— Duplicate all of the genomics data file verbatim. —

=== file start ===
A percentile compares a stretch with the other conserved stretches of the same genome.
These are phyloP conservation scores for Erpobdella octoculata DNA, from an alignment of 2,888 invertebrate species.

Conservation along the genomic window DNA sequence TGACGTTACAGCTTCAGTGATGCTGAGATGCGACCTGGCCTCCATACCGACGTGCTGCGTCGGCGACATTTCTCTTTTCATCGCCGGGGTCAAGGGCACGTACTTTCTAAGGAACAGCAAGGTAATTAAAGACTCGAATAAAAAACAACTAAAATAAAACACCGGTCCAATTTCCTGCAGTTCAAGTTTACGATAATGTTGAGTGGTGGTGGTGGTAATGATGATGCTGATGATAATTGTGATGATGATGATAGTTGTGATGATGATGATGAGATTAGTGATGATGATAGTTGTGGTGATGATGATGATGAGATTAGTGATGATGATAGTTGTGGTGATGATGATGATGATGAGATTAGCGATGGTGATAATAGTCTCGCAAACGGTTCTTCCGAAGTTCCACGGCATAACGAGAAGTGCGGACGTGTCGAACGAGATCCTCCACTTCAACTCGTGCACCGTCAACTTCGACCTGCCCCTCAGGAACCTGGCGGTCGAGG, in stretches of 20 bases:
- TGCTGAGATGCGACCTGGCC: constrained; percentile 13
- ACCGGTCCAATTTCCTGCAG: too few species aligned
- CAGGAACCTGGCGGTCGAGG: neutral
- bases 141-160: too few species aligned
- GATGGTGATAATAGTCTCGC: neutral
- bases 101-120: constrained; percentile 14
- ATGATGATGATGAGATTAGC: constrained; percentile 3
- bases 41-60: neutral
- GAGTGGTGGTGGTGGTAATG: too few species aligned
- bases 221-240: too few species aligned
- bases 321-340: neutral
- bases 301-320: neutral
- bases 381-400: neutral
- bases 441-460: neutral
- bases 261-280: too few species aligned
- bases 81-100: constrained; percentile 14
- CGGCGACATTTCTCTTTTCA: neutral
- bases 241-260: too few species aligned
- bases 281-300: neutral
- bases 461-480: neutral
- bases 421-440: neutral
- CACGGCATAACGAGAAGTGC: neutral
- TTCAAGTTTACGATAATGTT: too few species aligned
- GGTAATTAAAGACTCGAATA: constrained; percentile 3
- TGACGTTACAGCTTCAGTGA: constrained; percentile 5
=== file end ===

A percentile compares a stretch with the other conserved stretches of the same genome.
These are phyloP conservation scores for Erpobdella octoculata DNA, from an alignment of 2,888 invertebrate species.

Conservation along the genomic window DNA sequence TGACGTTACAGCTTCAGTGATGCTGAGATGCGACCTGGCCTCCATACCGACGTGCTGCGTCGGCGACATTTCTCTTTTCATCGCCGGGGTCAAGGGCACGTACTTTCTAAGGAACAGCAAGGTAATTAAAGACTCGAATAAAAAACAACTAAAATAAAACACCGGTCCAATTTCCTGCAGTTCAAGTTTACGATAATGTTGAGTGGTGGTGGTGGTAATGATGATGCTGATGATAATTGTGATGATGATGATAGTTGTGATGATGATGATGAGATTAGTGATGATGATAGTTGTGGTGATGATGATGATGAGATTAGTGATGATGATAGTTGTGGTGATGATGATGATGATGAGATTAGCGATGGTGATAATAGTCTCGCAAACGGTTCTTCCGAAGTTCCACGGCATAACGAGAAGTGCGGACGTGTCGAACGAGATCCTCCACTTCAACTCGTGCACCGTCAACTTCGACCTGCCCCTCAGGAACCTGGCGGTCGAGG, in stretches of 20 bases:
- TGCTGAGATGCGACCTGGCC: constrained; percentile 13
- ACCGGTCCAATTTCCTGCAG: too few species aligned
- CAGGAACCTGGCGGTCGAGG: neutral
- bases 141-160: too few species aligned
- GATGGTGATAATAGTCTCGC: neutral
- bases 101-120: constrained; percentile 14
- ATGATGATGATGAGATTAGC: constrained; percentile 3
- bases 41-60: neutral
- GAGTGGTGGTGGTGGTAATG: too few species aligned
- bases 221-240: too few species aligned
- bases 321-340: neutral
- bases 301-320: neutral
- bases 381-400: neutral
- bases 441-460: neutral
- bases 261-280: too few species aligned
- bases 81-100: constrained; percentile 14
- CGGCGACATTTCTCTTTTCA: neutral
- bases 241-260: too few species aligned
- bases 281-300: neutral
- bases 461-480: neutral
- bases 421-440: neutral
- CACGGCATAACGAGAAGTGC: neutral
- TTCAAGTTTACGATAATGTT: too few species aligned
- GGTAATTAAAGACTCGAATA: constrained; percentile 3
- TGACGTTACAGCTTCAGTGA: constrained; percentile 5